Success Across Canada -Hitching and Philosophizing Across Canada – I Did It!

Violated by Canadian Customs - The worst way to enter Canada

Yarmouth - Pickled Aliens, Pinwheels, and Mayor Cake in Yarmouth, Nova Scotia

In Acadia - Incredible Nova Scotia – Frappe Pie, Acadians, the Bay of Fundy Digby and Brier Island

The Road to Halifax - Hitching, Lying, and Chili

Halifax - Ugly Germans, Ape Heads, and 2 Colored Guys in the Beautiful Home port of the Titanic

From Halifax to Quebec City on Via Canada Rail

Quebec City Revisited – Brass Titties, Couchsurfing, and International Scrabble

The legendary 'Last Chance Saloon'

Wonderful Alberta: Breakfast with Dinosaurs and Lunch in the Wild West

Story and Photos by Esther Amis-Hughes

Ever heard of Drumheller?

This small town in Canada is quite literally the best place in the world! It is more like a giant movie set than New York; there are better museums than London, and it definitely boasts the most ‘atmospheric’ location for a cheese toastie!

 

‘Drum’ is about 135 kilometers east of Calgary, in Alberta, Canada. This drive is the perfect way to appreciate the contradictions in the Canadian landscape. Calgary is on the cusp of the rockies, which smolder menacingly in the distance, reminding the growing city that they were there before Calgary became a force to be reckoned with, and they’ll be there long after.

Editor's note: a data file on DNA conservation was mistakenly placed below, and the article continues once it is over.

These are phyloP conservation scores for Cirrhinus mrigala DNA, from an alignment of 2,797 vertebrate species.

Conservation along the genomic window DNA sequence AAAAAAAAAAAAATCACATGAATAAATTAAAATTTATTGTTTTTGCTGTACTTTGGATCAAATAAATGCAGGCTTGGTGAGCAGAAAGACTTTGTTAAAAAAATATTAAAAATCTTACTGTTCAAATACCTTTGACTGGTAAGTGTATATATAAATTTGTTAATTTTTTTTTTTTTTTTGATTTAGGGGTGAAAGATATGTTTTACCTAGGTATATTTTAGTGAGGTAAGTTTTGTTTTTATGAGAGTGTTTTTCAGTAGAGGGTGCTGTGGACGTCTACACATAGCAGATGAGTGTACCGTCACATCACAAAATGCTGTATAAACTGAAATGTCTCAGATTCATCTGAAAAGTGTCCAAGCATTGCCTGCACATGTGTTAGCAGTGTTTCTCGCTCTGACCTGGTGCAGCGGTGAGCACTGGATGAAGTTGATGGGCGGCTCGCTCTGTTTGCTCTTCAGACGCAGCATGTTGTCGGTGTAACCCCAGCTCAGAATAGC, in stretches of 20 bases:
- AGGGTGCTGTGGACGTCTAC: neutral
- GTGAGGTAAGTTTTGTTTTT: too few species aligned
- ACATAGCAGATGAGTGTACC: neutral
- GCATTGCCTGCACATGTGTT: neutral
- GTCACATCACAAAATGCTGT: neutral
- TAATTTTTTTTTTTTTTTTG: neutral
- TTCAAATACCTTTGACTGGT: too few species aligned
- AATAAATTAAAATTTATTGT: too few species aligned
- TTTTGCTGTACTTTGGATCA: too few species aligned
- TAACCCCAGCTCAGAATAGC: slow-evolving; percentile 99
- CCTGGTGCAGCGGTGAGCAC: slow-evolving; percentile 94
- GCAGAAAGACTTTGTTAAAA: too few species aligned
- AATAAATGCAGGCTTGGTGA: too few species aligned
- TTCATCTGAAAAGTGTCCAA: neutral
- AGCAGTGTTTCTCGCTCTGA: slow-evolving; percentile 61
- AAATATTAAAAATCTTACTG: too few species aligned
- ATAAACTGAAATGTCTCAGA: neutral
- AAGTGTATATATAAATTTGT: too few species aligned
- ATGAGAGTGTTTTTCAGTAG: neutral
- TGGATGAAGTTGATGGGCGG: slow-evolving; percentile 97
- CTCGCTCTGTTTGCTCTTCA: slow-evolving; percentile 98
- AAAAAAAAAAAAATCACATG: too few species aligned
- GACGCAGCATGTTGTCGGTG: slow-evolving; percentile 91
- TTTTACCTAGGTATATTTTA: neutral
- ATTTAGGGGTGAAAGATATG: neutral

Great Drumheller Tour and Trip Info

Hotels in Drumheller

Leaving Calgary, the mountains fade in the rear view mirror and suddenly the landscape drops away to reveal nothing. Stretching way into the horizon are the huge green plains of the Alberta prairie, which is so still it seems to be holding its breath. This is enchanting for about 10 minutes, but then it becomes like the illustration in a children’s book, unbelievably bright and unchanged.

 

Just as we reach Drumheller, the landscape changes one final time. Big nobbles of gnarled grey rock shoot up from the grassland as we descend into a valley that more resembles the moon than anywhere on earth that I’ve ever been.

 

We stay at Heartwood Inn and Spa, a B&B that I cannot recommend highly enough. It is run by a husband and wife partnership who do everything to make the weary traveler welcome – our room (their best value – by which I mean the cheapest!) is spacious, with a huge bath at one end of it. The building itself is beautiful, clad in bright blue wood, and what’s that in the garden? Oh a dinosaur.